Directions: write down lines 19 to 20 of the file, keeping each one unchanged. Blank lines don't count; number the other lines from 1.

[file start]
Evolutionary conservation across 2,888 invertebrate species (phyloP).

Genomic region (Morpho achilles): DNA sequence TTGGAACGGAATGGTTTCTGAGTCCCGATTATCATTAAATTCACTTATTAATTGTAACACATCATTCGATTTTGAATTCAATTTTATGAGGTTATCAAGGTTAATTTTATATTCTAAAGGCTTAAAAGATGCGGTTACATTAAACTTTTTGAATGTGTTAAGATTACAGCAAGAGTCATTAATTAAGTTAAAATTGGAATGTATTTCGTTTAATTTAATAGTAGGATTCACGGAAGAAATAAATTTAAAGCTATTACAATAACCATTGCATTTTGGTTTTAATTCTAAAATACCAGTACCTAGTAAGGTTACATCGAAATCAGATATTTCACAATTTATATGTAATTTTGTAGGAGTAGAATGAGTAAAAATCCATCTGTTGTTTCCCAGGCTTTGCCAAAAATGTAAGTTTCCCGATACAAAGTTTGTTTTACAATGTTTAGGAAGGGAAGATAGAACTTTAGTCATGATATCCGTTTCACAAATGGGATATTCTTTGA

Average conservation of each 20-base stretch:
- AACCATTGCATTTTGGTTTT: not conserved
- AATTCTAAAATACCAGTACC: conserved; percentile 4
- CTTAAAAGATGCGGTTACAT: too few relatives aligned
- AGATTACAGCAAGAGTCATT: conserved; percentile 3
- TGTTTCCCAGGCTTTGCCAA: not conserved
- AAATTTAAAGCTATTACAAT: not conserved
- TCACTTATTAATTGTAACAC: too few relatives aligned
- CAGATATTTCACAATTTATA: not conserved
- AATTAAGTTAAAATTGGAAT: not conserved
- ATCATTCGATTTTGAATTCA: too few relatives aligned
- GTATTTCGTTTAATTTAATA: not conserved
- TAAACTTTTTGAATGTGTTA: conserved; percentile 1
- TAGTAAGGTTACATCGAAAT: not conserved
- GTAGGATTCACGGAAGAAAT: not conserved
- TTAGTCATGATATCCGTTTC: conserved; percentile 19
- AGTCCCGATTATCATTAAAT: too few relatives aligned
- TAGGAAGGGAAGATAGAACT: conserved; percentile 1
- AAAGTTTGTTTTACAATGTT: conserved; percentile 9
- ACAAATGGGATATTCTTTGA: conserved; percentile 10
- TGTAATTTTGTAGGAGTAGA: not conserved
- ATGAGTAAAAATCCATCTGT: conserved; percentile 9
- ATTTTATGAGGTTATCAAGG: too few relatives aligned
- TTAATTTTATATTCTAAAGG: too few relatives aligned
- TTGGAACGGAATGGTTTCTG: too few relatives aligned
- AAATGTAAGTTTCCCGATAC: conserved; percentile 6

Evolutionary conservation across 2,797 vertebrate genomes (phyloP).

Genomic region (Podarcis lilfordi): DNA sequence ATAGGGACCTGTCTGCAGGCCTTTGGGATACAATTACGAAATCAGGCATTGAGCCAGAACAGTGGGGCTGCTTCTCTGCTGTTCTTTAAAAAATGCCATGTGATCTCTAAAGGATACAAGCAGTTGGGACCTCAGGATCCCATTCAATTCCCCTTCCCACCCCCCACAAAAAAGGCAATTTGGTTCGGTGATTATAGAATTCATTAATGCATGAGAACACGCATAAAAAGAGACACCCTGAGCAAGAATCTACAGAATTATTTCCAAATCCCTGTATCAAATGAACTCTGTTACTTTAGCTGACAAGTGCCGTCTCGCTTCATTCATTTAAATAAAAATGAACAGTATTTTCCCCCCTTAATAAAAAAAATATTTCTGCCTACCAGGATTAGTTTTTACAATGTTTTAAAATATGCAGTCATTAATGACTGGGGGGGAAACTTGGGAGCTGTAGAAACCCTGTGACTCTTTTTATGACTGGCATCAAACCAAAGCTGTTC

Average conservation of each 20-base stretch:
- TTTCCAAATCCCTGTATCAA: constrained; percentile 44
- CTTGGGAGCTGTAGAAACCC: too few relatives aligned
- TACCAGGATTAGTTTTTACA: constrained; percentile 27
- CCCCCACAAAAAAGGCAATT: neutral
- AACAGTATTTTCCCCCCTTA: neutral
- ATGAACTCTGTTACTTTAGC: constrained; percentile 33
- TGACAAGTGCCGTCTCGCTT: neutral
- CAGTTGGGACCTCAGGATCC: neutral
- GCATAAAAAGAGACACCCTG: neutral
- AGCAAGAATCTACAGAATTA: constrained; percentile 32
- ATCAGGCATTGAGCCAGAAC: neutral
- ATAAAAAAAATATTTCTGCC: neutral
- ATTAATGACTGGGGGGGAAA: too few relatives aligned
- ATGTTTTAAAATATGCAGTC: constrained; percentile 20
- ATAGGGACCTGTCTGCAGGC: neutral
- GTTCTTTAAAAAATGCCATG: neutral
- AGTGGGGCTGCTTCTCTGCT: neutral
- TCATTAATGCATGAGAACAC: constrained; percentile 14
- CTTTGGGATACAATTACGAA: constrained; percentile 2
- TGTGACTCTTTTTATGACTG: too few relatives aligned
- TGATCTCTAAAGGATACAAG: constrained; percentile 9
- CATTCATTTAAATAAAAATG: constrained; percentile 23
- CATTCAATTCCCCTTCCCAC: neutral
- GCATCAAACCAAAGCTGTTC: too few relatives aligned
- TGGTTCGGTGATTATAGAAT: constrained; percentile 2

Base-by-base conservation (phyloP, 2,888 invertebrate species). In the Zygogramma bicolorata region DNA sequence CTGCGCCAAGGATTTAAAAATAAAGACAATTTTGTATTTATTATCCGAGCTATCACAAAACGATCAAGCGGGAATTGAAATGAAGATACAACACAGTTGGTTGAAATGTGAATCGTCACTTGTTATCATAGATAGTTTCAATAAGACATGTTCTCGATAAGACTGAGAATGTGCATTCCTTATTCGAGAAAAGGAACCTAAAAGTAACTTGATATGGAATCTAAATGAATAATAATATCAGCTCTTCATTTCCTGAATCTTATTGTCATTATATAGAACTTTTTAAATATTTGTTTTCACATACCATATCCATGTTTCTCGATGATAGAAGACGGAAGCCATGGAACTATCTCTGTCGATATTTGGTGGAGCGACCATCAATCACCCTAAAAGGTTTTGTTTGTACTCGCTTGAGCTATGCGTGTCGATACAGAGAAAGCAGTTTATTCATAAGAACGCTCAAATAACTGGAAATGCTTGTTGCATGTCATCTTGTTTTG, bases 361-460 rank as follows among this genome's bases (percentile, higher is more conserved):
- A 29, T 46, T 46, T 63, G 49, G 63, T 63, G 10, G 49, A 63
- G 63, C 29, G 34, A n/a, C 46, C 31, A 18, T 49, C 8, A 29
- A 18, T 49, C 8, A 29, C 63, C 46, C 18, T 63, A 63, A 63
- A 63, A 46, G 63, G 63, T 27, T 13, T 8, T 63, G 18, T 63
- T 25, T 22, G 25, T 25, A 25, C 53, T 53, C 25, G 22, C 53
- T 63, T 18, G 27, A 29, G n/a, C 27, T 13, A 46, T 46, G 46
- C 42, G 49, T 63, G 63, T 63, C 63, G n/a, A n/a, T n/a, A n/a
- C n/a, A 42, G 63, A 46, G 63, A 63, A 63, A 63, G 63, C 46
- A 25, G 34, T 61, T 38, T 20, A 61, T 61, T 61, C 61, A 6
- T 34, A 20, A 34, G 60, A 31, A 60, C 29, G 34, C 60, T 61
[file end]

- AGTCCCGATTATCATTAAAT: too few relatives aligned
- TAGGAAGGGAAGATAGAACT: conserved; percentile 1